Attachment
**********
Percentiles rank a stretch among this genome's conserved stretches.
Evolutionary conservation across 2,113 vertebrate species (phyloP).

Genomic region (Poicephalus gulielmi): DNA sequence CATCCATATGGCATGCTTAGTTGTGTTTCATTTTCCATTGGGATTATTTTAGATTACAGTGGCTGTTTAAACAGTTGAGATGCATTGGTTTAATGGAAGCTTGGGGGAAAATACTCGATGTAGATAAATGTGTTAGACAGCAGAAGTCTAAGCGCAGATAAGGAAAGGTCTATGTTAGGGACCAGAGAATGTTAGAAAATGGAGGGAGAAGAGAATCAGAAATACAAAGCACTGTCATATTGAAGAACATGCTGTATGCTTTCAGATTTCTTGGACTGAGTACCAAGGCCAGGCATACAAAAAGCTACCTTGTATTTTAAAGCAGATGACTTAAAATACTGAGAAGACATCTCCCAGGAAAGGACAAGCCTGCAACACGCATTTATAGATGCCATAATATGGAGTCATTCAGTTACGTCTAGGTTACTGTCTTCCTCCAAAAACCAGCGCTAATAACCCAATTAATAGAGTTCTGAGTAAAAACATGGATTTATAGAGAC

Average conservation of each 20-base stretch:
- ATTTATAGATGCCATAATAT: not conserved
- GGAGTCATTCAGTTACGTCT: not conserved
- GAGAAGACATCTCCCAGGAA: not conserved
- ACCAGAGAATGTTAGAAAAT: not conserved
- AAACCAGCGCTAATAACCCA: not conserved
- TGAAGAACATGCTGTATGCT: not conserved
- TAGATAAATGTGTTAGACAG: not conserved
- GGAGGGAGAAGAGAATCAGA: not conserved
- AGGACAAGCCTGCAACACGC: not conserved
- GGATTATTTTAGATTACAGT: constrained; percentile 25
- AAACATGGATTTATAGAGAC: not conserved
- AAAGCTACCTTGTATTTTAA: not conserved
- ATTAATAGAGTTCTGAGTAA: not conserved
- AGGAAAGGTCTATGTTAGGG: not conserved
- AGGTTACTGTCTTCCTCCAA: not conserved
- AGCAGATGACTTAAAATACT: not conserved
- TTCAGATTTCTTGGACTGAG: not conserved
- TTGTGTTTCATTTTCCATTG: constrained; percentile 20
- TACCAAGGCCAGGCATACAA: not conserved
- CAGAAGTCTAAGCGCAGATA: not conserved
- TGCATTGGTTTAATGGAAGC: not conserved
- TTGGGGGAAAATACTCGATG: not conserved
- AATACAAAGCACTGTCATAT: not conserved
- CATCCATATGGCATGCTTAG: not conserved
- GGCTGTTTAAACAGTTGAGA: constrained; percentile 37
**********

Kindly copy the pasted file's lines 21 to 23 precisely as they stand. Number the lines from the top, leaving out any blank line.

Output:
- TTCAGATTTCTTGGACTGAG: not conserved
- TTGTGTTTCATTTTCCATTG: constrained; percentile 20
- TACCAAGGCCAGGCATACAA: not conserved